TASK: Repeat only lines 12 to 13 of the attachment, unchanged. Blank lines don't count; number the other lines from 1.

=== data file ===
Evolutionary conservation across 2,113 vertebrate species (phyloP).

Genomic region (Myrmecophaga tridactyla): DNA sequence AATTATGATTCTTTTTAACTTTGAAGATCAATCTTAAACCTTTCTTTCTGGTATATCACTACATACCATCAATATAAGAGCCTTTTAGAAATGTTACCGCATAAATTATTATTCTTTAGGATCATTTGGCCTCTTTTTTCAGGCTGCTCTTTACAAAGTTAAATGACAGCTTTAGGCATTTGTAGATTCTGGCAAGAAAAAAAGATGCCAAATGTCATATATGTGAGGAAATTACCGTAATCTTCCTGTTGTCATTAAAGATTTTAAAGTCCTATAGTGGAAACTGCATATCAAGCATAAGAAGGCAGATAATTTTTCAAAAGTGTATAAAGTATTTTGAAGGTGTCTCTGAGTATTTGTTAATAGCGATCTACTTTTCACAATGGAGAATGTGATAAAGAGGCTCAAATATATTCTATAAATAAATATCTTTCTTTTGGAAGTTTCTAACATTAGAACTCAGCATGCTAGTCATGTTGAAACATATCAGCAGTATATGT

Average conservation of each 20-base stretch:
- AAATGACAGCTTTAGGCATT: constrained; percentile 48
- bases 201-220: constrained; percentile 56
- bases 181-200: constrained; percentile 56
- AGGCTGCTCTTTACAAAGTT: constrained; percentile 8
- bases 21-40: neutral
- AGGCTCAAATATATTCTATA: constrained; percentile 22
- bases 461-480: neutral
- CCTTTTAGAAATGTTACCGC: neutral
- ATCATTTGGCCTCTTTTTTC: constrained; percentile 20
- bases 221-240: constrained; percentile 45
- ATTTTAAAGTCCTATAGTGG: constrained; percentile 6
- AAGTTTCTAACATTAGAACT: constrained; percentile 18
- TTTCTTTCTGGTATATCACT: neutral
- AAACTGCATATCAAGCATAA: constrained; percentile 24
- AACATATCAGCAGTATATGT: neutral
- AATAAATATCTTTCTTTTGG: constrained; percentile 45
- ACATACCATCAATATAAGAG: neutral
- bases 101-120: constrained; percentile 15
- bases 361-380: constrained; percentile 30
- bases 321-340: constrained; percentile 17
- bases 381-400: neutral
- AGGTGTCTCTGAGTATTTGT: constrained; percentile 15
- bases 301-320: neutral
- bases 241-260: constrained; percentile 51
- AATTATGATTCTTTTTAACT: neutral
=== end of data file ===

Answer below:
- ATCATTTGGCCTCTTTTTTC: constrained; percentile 20
- bases 221-240: constrained; percentile 45